The Ministry for Primary Industries believes its is possible to eradicate a chicken virus that was recently detected here.
Last month MPI reported routine industry testing at two Otago egg farms owned by Mainland Poultry had identified the likely presence of Infectious Bursal Disease type one.
The virus can affect the immune system of young chickens but doesn't pose any risk to human health.
However, MPI has stopped issuing export certificates for countries that require a guarantee that hens are free from the virus, including Australia, a market where New Zealand poultry exports are worth nearly $60 million annually.
MPI's response manager, David Yard, said testing from overseas had since confirmed the virus was present here and the department was now working with the poultry industry to explore options for eradication.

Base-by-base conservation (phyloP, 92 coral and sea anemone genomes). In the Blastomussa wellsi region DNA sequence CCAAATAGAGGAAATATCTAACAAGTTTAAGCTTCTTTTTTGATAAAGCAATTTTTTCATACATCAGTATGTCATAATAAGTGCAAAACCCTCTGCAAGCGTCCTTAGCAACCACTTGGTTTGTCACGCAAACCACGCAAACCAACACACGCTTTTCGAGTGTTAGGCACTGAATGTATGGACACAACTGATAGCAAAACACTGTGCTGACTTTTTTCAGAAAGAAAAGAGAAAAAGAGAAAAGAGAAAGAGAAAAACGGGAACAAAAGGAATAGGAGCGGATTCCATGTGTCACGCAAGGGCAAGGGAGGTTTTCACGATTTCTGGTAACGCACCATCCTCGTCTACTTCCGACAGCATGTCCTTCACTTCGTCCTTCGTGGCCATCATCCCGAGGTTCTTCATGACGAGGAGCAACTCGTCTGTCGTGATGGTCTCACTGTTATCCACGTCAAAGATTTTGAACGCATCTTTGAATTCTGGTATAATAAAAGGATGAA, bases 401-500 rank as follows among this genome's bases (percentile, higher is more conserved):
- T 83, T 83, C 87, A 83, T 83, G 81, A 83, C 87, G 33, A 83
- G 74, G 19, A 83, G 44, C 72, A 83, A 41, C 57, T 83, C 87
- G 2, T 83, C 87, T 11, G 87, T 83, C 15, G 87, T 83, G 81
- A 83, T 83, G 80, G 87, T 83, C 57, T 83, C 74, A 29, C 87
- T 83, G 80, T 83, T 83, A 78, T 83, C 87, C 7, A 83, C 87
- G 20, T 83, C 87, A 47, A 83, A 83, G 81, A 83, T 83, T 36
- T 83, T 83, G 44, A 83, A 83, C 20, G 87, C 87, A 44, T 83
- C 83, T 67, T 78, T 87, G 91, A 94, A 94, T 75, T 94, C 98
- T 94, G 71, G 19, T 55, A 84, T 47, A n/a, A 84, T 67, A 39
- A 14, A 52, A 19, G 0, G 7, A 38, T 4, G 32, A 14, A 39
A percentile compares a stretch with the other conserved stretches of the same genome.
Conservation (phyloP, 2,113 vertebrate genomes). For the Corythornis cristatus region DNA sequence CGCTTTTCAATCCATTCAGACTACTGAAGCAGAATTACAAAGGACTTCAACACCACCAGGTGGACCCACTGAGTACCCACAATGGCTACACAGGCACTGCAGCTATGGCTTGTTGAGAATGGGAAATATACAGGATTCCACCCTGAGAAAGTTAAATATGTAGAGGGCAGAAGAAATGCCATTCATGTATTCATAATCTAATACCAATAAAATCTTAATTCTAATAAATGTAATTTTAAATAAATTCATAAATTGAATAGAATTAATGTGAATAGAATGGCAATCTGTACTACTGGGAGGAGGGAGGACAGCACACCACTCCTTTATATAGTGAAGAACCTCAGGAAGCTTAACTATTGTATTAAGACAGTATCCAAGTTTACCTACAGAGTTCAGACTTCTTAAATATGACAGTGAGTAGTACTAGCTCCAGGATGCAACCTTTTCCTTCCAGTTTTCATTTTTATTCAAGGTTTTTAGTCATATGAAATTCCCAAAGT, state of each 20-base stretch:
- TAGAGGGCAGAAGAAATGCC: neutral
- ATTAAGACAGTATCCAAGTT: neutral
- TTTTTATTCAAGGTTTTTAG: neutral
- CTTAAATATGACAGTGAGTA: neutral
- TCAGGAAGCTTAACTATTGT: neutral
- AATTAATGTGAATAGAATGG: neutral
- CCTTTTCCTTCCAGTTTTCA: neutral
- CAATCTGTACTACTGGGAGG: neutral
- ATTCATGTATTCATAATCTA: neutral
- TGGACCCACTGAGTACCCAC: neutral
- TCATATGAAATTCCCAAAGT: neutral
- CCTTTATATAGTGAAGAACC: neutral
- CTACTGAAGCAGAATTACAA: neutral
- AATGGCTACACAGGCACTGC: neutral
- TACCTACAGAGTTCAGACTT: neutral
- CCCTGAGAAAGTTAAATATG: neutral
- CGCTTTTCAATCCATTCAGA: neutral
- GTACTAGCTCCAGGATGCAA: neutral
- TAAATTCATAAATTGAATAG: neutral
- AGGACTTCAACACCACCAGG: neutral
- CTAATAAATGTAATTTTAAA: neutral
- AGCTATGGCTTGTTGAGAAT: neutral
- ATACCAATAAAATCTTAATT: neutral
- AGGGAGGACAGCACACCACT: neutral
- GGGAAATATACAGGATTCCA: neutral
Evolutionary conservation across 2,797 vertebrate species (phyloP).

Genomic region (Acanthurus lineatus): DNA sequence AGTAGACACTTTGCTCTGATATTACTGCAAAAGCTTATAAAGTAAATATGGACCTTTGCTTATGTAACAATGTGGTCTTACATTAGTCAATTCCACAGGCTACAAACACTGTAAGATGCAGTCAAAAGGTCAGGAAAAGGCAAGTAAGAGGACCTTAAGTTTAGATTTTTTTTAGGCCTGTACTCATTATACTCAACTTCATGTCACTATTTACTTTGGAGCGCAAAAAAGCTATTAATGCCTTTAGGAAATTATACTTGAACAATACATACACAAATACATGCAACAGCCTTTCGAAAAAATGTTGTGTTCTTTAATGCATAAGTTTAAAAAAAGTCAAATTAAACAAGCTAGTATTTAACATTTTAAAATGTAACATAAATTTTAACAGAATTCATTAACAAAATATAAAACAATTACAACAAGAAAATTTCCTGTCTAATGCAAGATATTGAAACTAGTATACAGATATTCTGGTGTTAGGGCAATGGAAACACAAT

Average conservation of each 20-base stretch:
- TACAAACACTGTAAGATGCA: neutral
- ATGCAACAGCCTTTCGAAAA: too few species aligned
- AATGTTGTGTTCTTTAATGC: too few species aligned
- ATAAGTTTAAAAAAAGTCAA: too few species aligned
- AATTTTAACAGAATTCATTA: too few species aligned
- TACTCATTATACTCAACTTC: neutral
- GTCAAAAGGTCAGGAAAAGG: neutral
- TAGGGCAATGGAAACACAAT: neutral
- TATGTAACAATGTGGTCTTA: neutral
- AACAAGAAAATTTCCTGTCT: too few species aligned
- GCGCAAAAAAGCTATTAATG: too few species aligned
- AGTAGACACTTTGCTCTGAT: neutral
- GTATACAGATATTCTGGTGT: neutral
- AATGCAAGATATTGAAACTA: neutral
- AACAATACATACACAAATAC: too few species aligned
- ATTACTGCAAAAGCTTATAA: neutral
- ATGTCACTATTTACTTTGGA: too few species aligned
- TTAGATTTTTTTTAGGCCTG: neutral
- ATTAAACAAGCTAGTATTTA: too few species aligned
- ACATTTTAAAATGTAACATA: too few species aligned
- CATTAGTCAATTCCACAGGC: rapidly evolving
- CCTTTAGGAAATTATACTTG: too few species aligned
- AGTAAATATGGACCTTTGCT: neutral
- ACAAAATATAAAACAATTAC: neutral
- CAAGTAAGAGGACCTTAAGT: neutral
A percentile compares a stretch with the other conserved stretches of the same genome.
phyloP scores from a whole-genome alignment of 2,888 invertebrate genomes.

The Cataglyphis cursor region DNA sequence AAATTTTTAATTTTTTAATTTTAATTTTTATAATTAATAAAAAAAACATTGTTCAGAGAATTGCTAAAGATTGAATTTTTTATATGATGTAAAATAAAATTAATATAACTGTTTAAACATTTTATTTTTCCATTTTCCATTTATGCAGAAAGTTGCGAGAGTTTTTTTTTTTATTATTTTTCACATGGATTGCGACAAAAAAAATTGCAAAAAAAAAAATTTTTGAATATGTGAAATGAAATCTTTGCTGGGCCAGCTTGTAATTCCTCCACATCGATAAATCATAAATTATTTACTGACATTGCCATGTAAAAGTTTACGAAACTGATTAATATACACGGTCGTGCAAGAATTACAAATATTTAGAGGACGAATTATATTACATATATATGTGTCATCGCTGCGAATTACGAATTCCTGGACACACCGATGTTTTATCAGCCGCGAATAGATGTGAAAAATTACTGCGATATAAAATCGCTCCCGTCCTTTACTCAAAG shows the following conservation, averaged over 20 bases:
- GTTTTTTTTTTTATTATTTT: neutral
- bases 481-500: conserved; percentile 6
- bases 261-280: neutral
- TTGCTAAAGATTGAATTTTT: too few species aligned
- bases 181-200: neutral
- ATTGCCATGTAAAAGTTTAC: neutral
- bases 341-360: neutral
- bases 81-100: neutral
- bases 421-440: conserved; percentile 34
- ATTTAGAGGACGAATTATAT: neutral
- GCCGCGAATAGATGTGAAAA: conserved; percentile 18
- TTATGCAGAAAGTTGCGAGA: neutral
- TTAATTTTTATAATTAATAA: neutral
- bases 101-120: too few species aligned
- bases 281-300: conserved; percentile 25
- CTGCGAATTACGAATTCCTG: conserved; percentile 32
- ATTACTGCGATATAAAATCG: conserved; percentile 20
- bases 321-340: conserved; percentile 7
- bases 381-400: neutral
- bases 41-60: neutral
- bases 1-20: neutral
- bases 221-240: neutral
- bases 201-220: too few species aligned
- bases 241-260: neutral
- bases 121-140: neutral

Mr Yard said despite intensive surveillance efforts, the disease appeared to be contained to only two infected farms. These were under very tight biosecurity controls which meant that any risk of the virus spreading was being managed, he said.
"It is possible to get rid of it [the virus], by allowing the hens in those affected flocks to reach the end of their natural productive life and safely dispose of them... this is just one option that we're working through," he said.
Mr Yard said the birds that had tested positive for IBD type 1 appeared to be in good health and there were no animal welfare concerns.
MPI's market access team was working hard with counterparts in Australia to minimise the impact the disease was having on trade, he said.
"We continue to work closely with those those authorities on arrangements that might allow allow trade to resume as quickly as possible."
Mr Yard warned this was not likely to happen in the next few weeks.